Most of the museum (minus the two basements and the third story attic) could be served by the old ductwork, with one zone upstairs and one downstairs. Even the old brass registers were polished and re-installed. Two Airstage air handlers in the basement provide the heating and cooling, meeting the need with one four-ton vertical and one four-ton horizontal unit.
The only space on the first floor that doesn’t receive sufficient airflow from the ductwork is the dining room. Here, a small horizontal air handler is hidden inside an original radiator cabinet, which needed to be carefully disassembled and rebuilt. Instead of brazing refrigerant lines, ZoomLock flame-free fittings were used.
“The slim duct unit that was used within the wood cabinet could be mounted vertically without the need for a riser,” said Peterson. “The competitor’s unit required a riser, meaning it wouldn’t have fit the dimensions of the old cabinet.”
There were spaces in the building where maintaining historical integrity wasn’t a key concern. The 1,300 square-foot caretaker’s quarters in the daylight basement received three wall-hung units, an office in the attic now has a small horizontal air handler, and two air handlers in the attic connect to new ductwork. This space was conditioned simply to protect items that are kept in storage. In all, the museum now has eight zones of heating and cooling.
“The compact footprint of Fujitsu’s Airstage systems was a big advantage on this project,” said Peterson. “We were very limited by where we could set the condensing units. We were able to install them on a small porch between the museum and the library, out of sight from the road and from visitors.”
Physical size was only half the equation. Per code, the occupied space of the museum could only be served by a single system containing 26 pounds of refrigerant per 1,000 cubic feet. Peterson and McBride suggested installing one six-ton and one eight-ton system instead of a single 14-ton unit. This not only split the refrigerant charge between two systems, but also provides a level of redundancy for the museum.
Constant humidity and simple control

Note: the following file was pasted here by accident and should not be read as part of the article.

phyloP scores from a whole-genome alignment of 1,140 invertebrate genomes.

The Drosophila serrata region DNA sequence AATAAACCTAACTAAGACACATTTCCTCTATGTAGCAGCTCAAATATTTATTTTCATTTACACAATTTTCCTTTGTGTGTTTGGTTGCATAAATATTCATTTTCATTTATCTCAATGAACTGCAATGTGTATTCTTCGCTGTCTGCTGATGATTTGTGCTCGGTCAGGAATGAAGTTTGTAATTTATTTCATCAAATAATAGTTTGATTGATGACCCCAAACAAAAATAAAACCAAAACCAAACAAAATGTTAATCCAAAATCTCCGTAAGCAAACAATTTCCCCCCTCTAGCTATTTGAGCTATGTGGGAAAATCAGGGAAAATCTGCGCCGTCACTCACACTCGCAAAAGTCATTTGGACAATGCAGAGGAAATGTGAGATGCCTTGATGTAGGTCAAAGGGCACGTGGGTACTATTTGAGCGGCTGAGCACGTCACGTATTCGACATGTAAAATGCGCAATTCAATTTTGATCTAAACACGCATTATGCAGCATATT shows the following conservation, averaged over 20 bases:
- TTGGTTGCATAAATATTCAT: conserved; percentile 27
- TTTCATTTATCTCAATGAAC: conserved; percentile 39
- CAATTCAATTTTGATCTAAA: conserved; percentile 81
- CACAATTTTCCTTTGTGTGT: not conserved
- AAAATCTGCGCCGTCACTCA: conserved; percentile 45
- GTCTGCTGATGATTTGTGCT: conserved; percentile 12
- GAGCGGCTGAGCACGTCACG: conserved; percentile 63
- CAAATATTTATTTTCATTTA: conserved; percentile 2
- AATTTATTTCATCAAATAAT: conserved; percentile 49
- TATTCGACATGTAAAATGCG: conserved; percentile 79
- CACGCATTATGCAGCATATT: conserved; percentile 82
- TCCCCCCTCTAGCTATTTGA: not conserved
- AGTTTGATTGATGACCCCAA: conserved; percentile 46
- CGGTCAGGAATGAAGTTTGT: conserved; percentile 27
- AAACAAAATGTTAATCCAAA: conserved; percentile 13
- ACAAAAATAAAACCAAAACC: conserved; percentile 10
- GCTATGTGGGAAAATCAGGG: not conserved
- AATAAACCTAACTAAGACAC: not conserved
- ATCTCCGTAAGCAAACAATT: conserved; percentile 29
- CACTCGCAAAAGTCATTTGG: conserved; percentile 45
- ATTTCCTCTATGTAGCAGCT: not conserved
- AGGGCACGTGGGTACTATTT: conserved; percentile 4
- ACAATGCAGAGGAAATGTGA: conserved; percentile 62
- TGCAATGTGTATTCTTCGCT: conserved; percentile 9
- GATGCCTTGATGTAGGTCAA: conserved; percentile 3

“On the control side of the project, there were two things that the foundation was adamant about,” explained Peterson. First, the humidity had to remain constant year ‘round, and would require constant monitoring. They actually have to report humidity levels to the Board of Directors. Second, they wanted a very user-friendly control platform. This was made slightly more complicated because of the firewalls within the system that communicates between the museum and the library, but we had a solution.”
If not for the security measures in the existing communication system, the Fujitsu Airstage controls would’ve been sufficient to provide the data collection and logging the museum required. With that added complexity, Peterson suggested using a Honeywell RedLINK system, coupled to the Airstage controls via Fujitsu’s third party adapter.
This solution gathers information from the 20 sensors hidden throughout the museum, stores the data, and provides simple access for museum personnel.
Summertime humidity is controlled by the AC function of the VRF system. During the dry winter, a Honeywell humidifier is used on the first floor and second floor duct systems. Because of concern about a leak, the attic system does not feature a humidifier. The use of the humidifiers protects paintings, wooden fixtures and trim, tapestries, etc.
From first contact to commissioning, the project took over two years to complete. The sweeping museum renovation that was ongoing in 2019 extended the timeline considerably, as did the COVID lockdowns. A full year was lost to health precautions. The system was operational for a year before final commissioning.
“This is one of the oldest buildings in the area,” said Peterson. “Marrying it with cutting edge technology, invisibly, was gratifying. We’ve proven that we can think outside the box to provide an extremely comfortable, efficient system, and museum personnel are thrilled.”